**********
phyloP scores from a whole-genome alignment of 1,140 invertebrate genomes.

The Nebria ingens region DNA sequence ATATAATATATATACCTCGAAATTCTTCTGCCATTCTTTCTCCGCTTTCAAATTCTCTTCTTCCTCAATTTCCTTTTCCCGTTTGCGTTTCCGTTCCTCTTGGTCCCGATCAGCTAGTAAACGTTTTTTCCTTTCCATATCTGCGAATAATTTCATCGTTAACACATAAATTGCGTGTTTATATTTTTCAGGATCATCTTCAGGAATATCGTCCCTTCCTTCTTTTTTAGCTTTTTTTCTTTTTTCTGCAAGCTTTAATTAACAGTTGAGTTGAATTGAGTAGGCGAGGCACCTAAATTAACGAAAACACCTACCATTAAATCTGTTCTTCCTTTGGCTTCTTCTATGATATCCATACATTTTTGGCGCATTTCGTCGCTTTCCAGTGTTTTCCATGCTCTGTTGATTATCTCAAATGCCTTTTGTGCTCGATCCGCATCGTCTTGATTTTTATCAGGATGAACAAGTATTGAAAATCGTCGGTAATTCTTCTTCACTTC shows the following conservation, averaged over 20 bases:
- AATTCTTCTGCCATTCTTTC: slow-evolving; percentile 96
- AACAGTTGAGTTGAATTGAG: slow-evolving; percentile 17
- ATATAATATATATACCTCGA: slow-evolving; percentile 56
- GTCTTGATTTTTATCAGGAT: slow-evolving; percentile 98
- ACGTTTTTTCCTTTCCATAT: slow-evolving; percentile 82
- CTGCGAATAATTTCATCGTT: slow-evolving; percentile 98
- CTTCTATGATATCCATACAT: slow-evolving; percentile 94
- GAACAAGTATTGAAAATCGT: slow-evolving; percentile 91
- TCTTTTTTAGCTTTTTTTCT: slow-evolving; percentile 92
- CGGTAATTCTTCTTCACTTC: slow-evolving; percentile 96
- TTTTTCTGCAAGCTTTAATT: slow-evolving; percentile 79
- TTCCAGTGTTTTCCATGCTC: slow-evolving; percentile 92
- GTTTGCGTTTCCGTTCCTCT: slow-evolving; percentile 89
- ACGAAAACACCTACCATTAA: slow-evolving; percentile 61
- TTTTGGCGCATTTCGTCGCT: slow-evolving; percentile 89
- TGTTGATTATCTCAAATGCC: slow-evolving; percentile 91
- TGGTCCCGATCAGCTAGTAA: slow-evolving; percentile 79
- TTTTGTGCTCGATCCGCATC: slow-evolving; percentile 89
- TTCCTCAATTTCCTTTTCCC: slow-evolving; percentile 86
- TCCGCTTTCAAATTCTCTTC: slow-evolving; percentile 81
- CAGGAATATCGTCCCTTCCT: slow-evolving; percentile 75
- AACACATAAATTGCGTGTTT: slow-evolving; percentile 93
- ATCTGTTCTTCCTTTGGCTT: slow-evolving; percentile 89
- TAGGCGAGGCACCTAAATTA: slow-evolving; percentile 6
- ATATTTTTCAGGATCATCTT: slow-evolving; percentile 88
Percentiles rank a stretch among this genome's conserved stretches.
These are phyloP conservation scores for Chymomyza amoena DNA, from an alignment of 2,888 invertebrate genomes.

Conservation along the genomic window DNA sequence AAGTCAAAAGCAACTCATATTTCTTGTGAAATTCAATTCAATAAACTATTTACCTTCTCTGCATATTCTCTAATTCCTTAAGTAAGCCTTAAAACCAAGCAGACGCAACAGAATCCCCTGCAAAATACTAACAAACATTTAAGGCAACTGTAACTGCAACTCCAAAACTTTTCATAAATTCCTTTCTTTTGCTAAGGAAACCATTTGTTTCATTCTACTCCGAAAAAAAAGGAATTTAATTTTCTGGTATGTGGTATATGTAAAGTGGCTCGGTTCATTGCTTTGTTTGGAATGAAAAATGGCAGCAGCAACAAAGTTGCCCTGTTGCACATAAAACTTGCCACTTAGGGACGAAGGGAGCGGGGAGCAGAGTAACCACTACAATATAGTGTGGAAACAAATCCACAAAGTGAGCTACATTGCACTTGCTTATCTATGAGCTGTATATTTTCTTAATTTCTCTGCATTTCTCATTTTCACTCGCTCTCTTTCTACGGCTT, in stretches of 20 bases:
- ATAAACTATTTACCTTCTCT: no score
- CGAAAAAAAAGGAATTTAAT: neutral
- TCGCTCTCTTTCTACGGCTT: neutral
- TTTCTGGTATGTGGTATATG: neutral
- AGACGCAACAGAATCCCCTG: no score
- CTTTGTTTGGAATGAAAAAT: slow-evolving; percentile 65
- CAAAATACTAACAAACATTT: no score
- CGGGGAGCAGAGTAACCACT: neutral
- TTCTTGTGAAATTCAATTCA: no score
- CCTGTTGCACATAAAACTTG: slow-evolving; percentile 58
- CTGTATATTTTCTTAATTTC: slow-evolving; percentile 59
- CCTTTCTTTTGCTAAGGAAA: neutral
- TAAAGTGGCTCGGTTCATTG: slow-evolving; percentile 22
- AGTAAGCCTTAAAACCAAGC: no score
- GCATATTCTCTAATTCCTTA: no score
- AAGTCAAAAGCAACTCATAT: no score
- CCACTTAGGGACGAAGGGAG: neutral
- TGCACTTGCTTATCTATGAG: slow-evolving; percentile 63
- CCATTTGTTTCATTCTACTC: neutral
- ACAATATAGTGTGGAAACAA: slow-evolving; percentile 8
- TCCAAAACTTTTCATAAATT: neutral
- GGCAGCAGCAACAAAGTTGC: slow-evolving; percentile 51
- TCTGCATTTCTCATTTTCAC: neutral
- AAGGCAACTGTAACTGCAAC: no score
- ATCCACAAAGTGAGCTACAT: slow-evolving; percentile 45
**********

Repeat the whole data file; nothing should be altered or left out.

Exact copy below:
phyloP scores from a whole-genome alignment of 1,140 invertebrate genomes.

The Nebria ingens region DNA sequence ATATAATATATATACCTCGAAATTCTTCTGCCATTCTTTCTCCGCTTTCAAATTCTCTTCTTCCTCAATTTCCTTTTCCCGTTTGCGTTTCCGTTCCTCTTGGTCCCGATCAGCTAGTAAACGTTTTTTCCTTTCCATATCTGCGAATAATTTCATCGTTAACACATAAATTGCGTGTTTATATTTTTCAGGATCATCTTCAGGAATATCGTCCCTTCCTTCTTTTTTAGCTTTTTTTCTTTTTTCTGCAAGCTTTAATTAACAGTTGAGTTGAATTGAGTAGGCGAGGCACCTAAATTAACGAAAACACCTACCATTAAATCTGTTCTTCCTTTGGCTTCTTCTATGATATCCATACATTTTTGGCGCATTTCGTCGCTTTCCAGTGTTTTCCATGCTCTGTTGATTATCTCAAATGCCTTTTGTGCTCGATCCGCATCGTCTTGATTTTTATCAGGATGAACAAGTATTGAAAATCGTCGGTAATTCTTCTTCACTTC shows the following conservation, averaged over 20 bases:
- AATTCTTCTGCCATTCTTTC: slow-evolving; percentile 96
- AACAGTTGAGTTGAATTGAG: slow-evolving; percentile 17
- ATATAATATATATACCTCGA: slow-evolving; percentile 56
- GTCTTGATTTTTATCAGGAT: slow-evolving; percentile 98
- ACGTTTTTTCCTTTCCATAT: slow-evolving; percentile 82
- CTGCGAATAATTTCATCGTT: slow-evolving; percentile 98
- CTTCTATGATATCCATACAT: slow-evolving; percentile 94
- GAACAAGTATTGAAAATCGT: slow-evolving; percentile 91
- TCTTTTTTAGCTTTTTTTCT: slow-evolving; percentile 92
- CGGTAATTCTTCTTCACTTC: slow-evolving; percentile 96
- TTTTTCTGCAAGCTTTAATT: slow-evolving; percentile 79
- TTCCAGTGTTTTCCATGCTC: slow-evolving; percentile 92
- GTTTGCGTTTCCGTTCCTCT: slow-evolving; percentile 89
- ACGAAAACACCTACCATTAA: slow-evolving; percentile 61
- TTTTGGCGCATTTCGTCGCT: slow-evolving; percentile 89
- TGTTGATTATCTCAAATGCC: slow-evolving; percentile 91
- TGGTCCCGATCAGCTAGTAA: slow-evolving; percentile 79
- TTTTGTGCTCGATCCGCATC: slow-evolving; percentile 89
- TTCCTCAATTTCCTTTTCCC: slow-evolving; percentile 86
- TCCGCTTTCAAATTCTCTTC: slow-evolving; percentile 81
- CAGGAATATCGTCCCTTCCT: slow-evolving; percentile 75
- AACACATAAATTGCGTGTTT: slow-evolving; percentile 93
- ATCTGTTCTTCCTTTGGCTT: slow-evolving; percentile 89
- TAGGCGAGGCACCTAAATTA: slow-evolving; percentile 6
- ATATTTTTCAGGATCATCTT: slow-evolving; percentile 88
Percentiles rank a stretch among this genome's conserved stretches.
These are phyloP conservation scores for Chymomyza amoena DNA, from an alignment of 2,888 invertebrate genomes.

Conservation along the genomic window DNA sequence AAGTCAAAAGCAACTCATATTTCTTGTGAAATTCAATTCAATAAACTATTTACCTTCTCTGCATATTCTCTAATTCCTTAAGTAAGCCTTAAAACCAAGCAGACGCAACAGAATCCCCTGCAAAATACTAACAAACATTTAAGGCAACTGTAACTGCAACTCCAAAACTTTTCATAAATTCCTTTCTTTTGCTAAGGAAACCATTTGTTTCATTCTACTCCGAAAAAAAAGGAATTTAATTTTCTGGTATGTGGTATATGTAAAGTGGCTCGGTTCATTGCTTTGTTTGGAATGAAAAATGGCAGCAGCAACAAAGTTGCCCTGTTGCACATAAAACTTGCCACTTAGGGACGAAGGGAGCGGGGAGCAGAGTAACCACTACAATATAGTGTGGAAACAAATCCACAAAGTGAGCTACATTGCACTTGCTTATCTATGAGCTGTATATTTTCTTAATTTCTCTGCATTTCTCATTTTCACTCGCTCTCTTTCTACGGCTT, in stretches of 20 bases:
- ATAAACTATTTACCTTCTCT: no score
- CGAAAAAAAAGGAATTTAAT: neutral
- TCGCTCTCTTTCTACGGCTT: neutral
- TTTCTGGTATGTGGTATATG: neutral
- AGACGCAACAGAATCCCCTG: no score
- CTTTGTTTGGAATGAAAAAT: slow-evolving; percentile 65
- CAAAATACTAACAAACATTT: no score
- CGGGGAGCAGAGTAACCACT: neutral
- TTCTTGTGAAATTCAATTCA: no score
- CCTGTTGCACATAAAACTTG: slow-evolving; percentile 58
- CTGTATATTTTCTTAATTTC: slow-evolving; percentile 59
- CCTTTCTTTTGCTAAGGAAA: neutral
- TAAAGTGGCTCGGTTCATTG: slow-evolving; percentile 22
- AGTAAGCCTTAAAACCAAGC: no score
- GCATATTCTCTAATTCCTTA: no score
- AAGTCAAAAGCAACTCATAT: no score
- CCACTTAGGGACGAAGGGAG: neutral
- TGCACTTGCTTATCTATGAG: slow-evolving; percentile 63
- CCATTTGTTTCATTCTACTC: neutral
- ACAATATAGTGTGGAAACAA: slow-evolving; percentile 8
- TCCAAAACTTTTCATAAATT: neutral
- GGCAGCAGCAACAAAGTTGC: slow-evolving; percentile 51
- TCTGCATTTCTCATTTTCAC: neutral
- AAGGCAACTGTAACTGCAAC: no score
- ATCCACAAAGTGAGCTACAT: slow-evolving; percentile 45